Preserving Your Fertility When Diagnosed with Cancer

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A diagnosis of cancer is devastating on so many different levels. Often patients are so overwhelmed that the last thing they think about is getting on with their life once treatment is past. This includes taking action now to preserve their option to have children after cancer. Host Dawn Davenport talks with Dr. Michelle Ottey, Laboratory Director for Fairfax Cryobank, who works with male cancer patients; Dr. Stephen Lincoln, Medical Director of the Fertility Preservation Center for Cancer Patients at the Genetics and IVF Institute; and Lauren Haring, Director and Co-Founder of the Fertility Preservation Center for Cancer Patients at GIVF.

 

+ Highlights of the show (click to expand)

  • Sometimes it’s the cancer itself that affects fertility and sometimes it’s the treatment. What cancers directly affect someone’s ability to conceive or carry a baby to term or impregnate their partner?
  • Is there any way to preserve fertility when you have a cancer of this type?
  • What types of cancer treatment affects fertility?
  • What are your options for preserving your fertility if you are going to have to undergo these types of treatment. Male? female?
  • Is there a way to protect the ovaries from the damage caused by chemotherapy?
  • Is there a way to protect the ovaries and reproductive organs from the damage of radiation?
  • Why are some women rendered infertile by the same dose of radiation that does not cause another women to be infertile?
  • Is all chemotherapy equally damaging to fertility?
  • How does chemotherapy affect a man’s fertility?
  • How long does it take for me to rebuild their sperm after cancer treatment?
  • How many sperm samples to bank?
  • Is it safe to delay cancer treatment while you try to freeze eggs?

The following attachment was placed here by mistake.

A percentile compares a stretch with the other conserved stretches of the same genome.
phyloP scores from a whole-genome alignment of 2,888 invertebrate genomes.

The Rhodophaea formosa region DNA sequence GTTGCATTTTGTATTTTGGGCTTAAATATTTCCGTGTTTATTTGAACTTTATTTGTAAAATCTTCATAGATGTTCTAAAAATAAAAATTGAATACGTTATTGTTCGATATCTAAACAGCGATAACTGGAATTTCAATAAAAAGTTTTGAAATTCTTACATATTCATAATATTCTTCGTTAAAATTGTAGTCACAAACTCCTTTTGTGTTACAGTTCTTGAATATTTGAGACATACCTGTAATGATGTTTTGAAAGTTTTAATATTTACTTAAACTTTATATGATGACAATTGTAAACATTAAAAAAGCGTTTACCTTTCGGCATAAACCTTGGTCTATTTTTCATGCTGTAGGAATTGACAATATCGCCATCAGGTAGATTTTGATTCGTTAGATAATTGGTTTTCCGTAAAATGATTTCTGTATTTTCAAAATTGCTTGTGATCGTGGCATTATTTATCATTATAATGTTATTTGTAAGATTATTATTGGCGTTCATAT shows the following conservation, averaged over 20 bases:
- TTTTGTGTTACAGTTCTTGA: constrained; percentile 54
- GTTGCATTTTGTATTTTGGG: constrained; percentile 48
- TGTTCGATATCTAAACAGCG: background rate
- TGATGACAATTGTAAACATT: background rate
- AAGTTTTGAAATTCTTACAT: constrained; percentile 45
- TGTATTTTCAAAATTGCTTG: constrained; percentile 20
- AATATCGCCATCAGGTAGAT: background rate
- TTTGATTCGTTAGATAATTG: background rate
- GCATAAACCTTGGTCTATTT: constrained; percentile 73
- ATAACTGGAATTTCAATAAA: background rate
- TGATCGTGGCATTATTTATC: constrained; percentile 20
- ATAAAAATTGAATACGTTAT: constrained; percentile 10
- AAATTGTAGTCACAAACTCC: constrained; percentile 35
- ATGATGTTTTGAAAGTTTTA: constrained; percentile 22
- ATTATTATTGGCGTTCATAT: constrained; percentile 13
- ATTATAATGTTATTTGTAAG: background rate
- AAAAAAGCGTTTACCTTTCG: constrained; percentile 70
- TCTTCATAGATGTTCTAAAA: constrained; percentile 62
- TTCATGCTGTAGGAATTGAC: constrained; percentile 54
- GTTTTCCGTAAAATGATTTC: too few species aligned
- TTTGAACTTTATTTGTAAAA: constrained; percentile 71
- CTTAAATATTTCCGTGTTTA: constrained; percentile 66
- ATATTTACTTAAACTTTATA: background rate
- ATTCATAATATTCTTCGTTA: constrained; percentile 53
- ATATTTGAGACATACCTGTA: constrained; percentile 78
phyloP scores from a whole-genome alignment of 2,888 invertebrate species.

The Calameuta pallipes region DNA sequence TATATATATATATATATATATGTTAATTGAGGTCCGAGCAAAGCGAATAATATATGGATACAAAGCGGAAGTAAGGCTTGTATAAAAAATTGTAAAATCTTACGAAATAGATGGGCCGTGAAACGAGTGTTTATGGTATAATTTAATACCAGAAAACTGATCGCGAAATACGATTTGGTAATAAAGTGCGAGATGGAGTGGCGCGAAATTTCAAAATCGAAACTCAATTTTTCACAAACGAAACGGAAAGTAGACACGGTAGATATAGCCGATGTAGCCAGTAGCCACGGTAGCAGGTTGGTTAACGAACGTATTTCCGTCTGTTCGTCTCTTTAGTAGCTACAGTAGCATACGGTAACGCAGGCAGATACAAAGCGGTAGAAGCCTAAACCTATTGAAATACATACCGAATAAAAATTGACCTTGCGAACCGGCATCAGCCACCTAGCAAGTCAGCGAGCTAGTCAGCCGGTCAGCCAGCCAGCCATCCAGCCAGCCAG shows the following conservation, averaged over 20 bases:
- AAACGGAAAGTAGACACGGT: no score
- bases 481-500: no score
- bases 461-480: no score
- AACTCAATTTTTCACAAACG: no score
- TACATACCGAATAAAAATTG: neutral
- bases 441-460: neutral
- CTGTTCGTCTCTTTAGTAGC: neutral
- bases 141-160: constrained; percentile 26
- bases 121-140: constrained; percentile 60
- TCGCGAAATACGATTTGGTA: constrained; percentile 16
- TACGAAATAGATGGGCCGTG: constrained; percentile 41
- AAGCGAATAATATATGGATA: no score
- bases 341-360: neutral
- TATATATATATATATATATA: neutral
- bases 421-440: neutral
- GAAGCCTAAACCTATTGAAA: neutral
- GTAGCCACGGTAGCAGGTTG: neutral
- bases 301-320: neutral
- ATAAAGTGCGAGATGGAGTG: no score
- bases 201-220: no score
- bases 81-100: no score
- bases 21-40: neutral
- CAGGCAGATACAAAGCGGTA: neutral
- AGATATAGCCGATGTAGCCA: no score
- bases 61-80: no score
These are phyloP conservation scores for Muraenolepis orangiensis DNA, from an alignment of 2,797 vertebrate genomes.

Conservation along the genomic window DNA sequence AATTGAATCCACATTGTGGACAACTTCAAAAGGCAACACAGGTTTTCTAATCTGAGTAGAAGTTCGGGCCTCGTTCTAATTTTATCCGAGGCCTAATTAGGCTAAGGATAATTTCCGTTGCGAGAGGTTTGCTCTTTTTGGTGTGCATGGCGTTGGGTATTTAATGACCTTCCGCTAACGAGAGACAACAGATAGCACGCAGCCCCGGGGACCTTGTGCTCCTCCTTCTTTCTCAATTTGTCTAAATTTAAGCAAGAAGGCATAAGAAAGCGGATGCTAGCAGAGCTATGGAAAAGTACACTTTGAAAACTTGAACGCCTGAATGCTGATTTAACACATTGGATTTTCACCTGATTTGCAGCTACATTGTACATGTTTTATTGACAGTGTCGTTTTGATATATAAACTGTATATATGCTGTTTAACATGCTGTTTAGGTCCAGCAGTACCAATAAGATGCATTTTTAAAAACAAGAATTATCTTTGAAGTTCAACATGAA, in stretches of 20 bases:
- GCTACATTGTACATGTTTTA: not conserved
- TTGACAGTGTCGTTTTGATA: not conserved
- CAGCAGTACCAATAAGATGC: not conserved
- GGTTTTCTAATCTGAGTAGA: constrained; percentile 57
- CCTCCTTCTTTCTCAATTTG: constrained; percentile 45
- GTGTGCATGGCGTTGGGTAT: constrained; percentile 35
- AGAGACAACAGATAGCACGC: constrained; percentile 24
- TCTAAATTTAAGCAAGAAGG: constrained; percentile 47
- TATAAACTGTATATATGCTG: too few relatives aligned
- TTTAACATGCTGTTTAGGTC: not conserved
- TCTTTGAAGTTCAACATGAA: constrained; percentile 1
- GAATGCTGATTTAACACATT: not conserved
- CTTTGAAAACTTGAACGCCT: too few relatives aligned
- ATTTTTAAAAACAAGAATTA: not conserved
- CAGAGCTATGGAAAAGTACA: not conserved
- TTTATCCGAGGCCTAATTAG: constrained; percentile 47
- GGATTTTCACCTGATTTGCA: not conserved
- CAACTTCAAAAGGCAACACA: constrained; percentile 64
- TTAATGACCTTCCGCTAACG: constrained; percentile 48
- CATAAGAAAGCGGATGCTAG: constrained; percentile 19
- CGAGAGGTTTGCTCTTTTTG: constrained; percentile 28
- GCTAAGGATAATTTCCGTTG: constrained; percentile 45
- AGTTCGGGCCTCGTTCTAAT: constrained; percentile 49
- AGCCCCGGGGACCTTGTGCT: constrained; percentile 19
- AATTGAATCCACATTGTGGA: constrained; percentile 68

• How long does it take to develop and freeze eggs?
  • Can cancer cells get into the semen or sperm and somehow give the woman or baby cancer?
  • How inheritable is cancer?
  • For women, the issue of safety of IVF or pregnancy after cancer is more complicated. Let’s start with a basic explanation of what is involved with an IVF cycle using frozen eggs or embryos.
  • How effective is IVF with donor egg IVF or your own frozen eggs on patients who have been treated for cancer?
  • Is pregnancy after cancer through IVF more dangerous for mother or baby than regular IVF?
  • Do the drugs used in IVF increase the probability of a recurrence of the cancer?
  • How to pay for preserving your fertility when you are in the midst of beginning cancer treatment.
  • Should try to have kids after a cancer diagnosis? Is it fair to the child? How do the patients you work with balance their prognosis with their desire to have children?

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Image credit: Bethany Brown

 
Show re-aired in 2016.

11/12/2014 | by Radio Show | Categories: 2014 Shows, Infertility, Infertility Radio Shows, Radio Show | 4 Comments



4 Responses to Preserving Your Fertility When Diagnosed with Cancer

  1. Mom says:

    My son has just been diagnosis with testical cancer. He is looking to preserve his sperm and is worried about the cost. Does insurance companies cover any of the cost? He has spoken to an urologist who has suggested that he preserve his sperm so he can have children later.

  2. Lea Rau says:

    Am looking to bank sons sperm after testicular cancer diagnosis. I need to know how long it can be banked safely, and the cost.

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